(SA-2 launch. NASA image from Wikimedia Commons.)
Mission SA-2, or “Project High Water,” flew water-filled upper stages atop a Saturn-1, which was the Saturn-V first stage. The upper stages were blown up near the apogee of the suborbital flight, creating an “artificial cloud.” According to this NASA history page, “This was used to study the effects on radio transmission and changes in local weather conditions. At an altitude of 150km, explosive devices ruptured the S-IV and S-V tanks and in just five seconds, ground observers saw the formation of a huge ice cloud estimated to be several kilometers in diameter.”
Having nothing to do with clouds, on April 25, 2002, Soyuz TM-34 launched from the Baikonur Cosmodrome on a ferry flight to the International Space Station (ISS). In addition to its working crew of Russian cosmonaut Yuri P. Gidzenko and Italian astronaut Roberto Vittori, it carried South African Mark R. Shuttleworth as the second commercial space tourist.
Finally, on this date 5 years ago, a Pegasus XL rocket launched from its L-1011 carrier aircraft flying out of Vandenberg AFB, carrying the AIM (Aeronomy of Ice in Mesosphere) satellite. The small spacecraft’s mission brings us back to the topic of clouds, as it was built to study “Polar Mesospheric Clouds (PMCs) that form about 50 miles above the Earth’s surface in summer and mostly in the polar regions.”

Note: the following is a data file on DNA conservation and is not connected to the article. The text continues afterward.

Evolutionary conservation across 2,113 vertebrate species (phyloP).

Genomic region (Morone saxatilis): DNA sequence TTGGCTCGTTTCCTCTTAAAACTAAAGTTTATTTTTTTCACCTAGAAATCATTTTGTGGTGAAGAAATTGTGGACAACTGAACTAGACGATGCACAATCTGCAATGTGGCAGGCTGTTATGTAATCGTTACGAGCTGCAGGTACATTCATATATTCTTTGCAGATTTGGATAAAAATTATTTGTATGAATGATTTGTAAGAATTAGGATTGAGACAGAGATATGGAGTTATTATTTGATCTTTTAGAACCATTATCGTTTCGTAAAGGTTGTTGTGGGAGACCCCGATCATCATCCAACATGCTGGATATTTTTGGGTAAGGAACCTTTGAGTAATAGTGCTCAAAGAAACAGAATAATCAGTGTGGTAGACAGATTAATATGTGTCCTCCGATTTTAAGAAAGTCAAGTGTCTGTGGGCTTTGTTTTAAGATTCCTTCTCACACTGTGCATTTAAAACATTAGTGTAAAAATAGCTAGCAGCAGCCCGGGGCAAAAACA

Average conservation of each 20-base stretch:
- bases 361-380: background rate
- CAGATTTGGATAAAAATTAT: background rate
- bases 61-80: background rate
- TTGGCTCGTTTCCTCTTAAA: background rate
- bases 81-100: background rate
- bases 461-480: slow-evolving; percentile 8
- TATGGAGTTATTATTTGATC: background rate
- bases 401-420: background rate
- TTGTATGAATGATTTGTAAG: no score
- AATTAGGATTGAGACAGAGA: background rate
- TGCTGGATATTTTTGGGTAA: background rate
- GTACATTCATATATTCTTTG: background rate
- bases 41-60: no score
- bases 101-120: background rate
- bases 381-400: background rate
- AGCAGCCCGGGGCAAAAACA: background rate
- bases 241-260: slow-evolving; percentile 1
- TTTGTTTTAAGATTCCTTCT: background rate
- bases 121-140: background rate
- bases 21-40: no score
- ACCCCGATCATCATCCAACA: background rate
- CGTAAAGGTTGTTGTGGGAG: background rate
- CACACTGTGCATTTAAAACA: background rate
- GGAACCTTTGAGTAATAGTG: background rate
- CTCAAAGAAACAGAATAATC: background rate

Ten years ago today — February 5, 2002 — a Pegasus-XL rocket launched a solar flare observatory into orbit. The Pegasus’s L-1011 carrier aircraft flew out of Cape Canaveral for this launch.
(Artist’s conception of HESSI. NASA image.)
About two months after being launched, the High Energy Solar Spectroscopic Imager, or HESSI, was renamed the Reuven Ramaty High Energy Solar Spectroscopic Imager (RHESSI). It is still on-orbit and functioning today.